“Crescendo” comes from an Italian word that means “increasing.” In a musical crescendo, the players gradually get louder or perform with more intensity until they reach a peak. Other things can also crescendo; political outrage can crescendo, romantic feelings can crescendo, a flurry of activity can crescendo, and a scene in a play can crescendo, for example.
Although it is sometimes used to describe a peak—and the Oxford English Dictionary calls such use “colloquial” and says it originated in the United States—technically, a crescendo is not the peak itself, but rather the lead-up to the peak.
I’ve always had trouble remembering how to spell “crescendo” since the middle syllable of the word isn’t spelled like it’s pronounced. It’s pronounced like “shen,” but it’s spelled “scen,” which, to me at least, looks like it should be pronounced “sen.” But then I noticed that it’s spelled like “descend,” which is something of its opposite in meaning, and that helped me get it right. The crescendo leads to the peak, and then you descend down the other side.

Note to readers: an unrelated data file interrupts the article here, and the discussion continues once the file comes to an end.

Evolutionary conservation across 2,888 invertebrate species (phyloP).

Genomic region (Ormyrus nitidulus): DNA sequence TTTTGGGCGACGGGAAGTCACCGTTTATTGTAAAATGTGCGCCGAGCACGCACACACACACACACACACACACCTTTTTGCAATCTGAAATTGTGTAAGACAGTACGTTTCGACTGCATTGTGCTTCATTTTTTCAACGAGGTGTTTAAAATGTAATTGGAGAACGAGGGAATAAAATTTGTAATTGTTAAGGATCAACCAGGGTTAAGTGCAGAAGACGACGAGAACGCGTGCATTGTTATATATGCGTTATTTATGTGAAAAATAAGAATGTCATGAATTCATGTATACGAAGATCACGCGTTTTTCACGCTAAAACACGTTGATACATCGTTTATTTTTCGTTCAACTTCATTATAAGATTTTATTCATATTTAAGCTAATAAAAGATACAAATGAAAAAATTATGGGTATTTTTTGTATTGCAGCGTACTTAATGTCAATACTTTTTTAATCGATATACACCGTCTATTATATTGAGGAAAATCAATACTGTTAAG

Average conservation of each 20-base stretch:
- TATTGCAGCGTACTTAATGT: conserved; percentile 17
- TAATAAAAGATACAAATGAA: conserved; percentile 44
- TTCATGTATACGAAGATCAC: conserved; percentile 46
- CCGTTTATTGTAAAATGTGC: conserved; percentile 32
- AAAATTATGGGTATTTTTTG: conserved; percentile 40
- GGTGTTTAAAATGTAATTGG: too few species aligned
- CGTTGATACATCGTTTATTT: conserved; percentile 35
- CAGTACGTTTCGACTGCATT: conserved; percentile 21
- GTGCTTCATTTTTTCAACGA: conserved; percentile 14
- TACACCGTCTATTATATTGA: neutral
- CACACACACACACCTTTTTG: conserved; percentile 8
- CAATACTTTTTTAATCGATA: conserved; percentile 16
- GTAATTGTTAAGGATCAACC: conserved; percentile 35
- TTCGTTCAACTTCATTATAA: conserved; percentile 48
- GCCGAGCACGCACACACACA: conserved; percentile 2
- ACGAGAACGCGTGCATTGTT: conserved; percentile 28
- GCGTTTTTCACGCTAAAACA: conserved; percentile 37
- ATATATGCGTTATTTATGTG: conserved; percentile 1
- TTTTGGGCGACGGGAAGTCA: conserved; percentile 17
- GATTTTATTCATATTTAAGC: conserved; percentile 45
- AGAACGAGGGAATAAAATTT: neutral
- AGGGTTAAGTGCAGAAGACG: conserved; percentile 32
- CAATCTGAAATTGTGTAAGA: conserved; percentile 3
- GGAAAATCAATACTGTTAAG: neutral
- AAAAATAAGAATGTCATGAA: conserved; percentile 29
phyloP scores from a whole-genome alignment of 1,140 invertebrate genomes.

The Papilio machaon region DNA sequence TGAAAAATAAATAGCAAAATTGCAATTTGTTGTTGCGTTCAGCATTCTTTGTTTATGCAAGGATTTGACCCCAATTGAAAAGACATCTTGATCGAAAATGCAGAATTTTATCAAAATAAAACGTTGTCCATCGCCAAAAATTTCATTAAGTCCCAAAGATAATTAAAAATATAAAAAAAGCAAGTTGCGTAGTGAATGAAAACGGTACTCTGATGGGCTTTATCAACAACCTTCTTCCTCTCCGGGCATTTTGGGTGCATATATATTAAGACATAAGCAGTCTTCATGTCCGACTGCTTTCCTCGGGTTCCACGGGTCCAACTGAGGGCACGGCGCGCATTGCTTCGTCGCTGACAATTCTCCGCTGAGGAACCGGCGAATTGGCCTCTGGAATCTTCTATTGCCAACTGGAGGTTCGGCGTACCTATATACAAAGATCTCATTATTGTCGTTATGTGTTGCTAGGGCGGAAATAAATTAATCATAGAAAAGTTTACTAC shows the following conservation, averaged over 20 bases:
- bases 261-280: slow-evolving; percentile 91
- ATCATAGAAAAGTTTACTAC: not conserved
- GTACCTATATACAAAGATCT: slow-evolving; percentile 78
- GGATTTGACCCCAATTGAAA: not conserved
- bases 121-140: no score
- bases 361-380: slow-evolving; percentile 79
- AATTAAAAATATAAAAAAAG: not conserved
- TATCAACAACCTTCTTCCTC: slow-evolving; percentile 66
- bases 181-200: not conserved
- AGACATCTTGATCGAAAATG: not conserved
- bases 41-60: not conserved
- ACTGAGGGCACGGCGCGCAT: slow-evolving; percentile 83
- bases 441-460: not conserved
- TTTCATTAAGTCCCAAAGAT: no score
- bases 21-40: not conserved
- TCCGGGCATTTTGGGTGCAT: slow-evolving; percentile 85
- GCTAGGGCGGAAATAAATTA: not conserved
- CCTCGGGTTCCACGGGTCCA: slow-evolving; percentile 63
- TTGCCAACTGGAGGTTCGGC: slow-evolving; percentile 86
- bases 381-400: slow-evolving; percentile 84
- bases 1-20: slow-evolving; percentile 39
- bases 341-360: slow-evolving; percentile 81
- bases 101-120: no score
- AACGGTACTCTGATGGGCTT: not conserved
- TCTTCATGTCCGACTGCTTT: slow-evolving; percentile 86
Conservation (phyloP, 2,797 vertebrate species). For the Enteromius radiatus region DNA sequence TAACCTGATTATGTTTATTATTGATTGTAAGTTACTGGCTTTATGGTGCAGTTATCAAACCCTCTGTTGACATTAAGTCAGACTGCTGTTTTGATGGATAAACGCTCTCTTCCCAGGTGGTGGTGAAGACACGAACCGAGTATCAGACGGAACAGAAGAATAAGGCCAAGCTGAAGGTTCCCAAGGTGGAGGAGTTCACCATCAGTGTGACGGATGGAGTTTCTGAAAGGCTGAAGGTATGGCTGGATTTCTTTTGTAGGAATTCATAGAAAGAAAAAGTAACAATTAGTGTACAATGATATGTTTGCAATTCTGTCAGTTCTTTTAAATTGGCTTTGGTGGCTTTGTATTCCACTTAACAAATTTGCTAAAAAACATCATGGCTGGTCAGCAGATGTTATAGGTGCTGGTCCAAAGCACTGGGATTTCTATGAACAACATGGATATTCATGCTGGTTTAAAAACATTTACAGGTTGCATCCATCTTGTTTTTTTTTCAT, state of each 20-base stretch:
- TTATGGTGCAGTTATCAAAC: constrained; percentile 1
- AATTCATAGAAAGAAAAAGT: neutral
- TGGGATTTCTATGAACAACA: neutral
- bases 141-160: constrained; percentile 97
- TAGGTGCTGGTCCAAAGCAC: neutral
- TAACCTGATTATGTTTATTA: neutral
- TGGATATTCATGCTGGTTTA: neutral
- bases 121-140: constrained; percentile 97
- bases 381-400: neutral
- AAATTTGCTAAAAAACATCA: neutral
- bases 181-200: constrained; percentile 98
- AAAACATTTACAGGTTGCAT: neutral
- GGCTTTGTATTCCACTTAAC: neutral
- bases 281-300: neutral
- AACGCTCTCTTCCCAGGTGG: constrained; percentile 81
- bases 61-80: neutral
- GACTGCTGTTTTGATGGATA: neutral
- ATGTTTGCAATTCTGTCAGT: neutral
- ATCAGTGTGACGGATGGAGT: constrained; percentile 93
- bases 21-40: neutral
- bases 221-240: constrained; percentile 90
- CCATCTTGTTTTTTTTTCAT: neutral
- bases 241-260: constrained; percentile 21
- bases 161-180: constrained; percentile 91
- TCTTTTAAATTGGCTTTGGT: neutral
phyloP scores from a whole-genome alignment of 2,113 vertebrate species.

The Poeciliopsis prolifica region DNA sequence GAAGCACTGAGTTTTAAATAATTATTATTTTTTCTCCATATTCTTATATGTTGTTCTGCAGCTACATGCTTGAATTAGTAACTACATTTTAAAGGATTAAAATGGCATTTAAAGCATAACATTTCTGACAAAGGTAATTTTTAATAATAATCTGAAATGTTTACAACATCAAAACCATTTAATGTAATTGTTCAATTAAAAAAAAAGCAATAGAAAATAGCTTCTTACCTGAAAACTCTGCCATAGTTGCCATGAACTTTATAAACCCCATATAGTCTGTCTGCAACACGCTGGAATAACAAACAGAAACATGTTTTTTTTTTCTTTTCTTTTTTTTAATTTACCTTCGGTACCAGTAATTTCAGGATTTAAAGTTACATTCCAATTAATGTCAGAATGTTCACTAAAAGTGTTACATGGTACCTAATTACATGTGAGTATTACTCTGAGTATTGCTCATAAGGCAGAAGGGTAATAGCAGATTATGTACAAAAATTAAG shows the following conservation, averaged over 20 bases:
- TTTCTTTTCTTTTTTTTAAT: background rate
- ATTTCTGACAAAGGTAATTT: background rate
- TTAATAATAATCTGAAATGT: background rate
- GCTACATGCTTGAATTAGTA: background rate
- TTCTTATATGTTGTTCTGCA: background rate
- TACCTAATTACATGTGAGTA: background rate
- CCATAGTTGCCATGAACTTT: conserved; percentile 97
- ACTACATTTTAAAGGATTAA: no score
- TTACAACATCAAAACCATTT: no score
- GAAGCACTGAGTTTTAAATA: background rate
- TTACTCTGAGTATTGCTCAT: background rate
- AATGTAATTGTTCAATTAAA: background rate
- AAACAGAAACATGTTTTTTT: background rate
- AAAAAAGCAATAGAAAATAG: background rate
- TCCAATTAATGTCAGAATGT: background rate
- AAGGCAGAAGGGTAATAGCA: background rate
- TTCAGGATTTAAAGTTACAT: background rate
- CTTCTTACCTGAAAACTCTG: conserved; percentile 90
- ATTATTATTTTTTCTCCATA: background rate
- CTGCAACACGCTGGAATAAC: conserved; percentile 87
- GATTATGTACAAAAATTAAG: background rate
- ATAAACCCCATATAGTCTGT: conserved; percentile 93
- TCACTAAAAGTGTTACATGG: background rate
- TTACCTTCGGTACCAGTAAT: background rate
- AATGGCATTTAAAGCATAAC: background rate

The words don’t share a root, but I still think of them as this kind of up-and-down pair to remember the spelling.
Examples of the Traditional Use of ‘Crescendo’
A mosquito buzzed the King's ear with sudden crescendo. —James Clavell in the novel “King Rat”
Henry pushed open the sliding glass door. Now the crescendo of the ocean became a roar. “Hear that?” he asked. “Makes it kind of hard to concentrate, doesn’t it?” —Mary Higgins Clark in the novel “Weep No More My Lady”
Examples of the Colloquial Use of ‘Crescendo’
Well, if that's what you can call it. You seem to express attraction like some sort of 9-year-old school girl, picking fights and throwing insults around. What happens when you reach your crescendo? Do you punch the object of your affection in the arm? —General Hospital (1963 TV Series)
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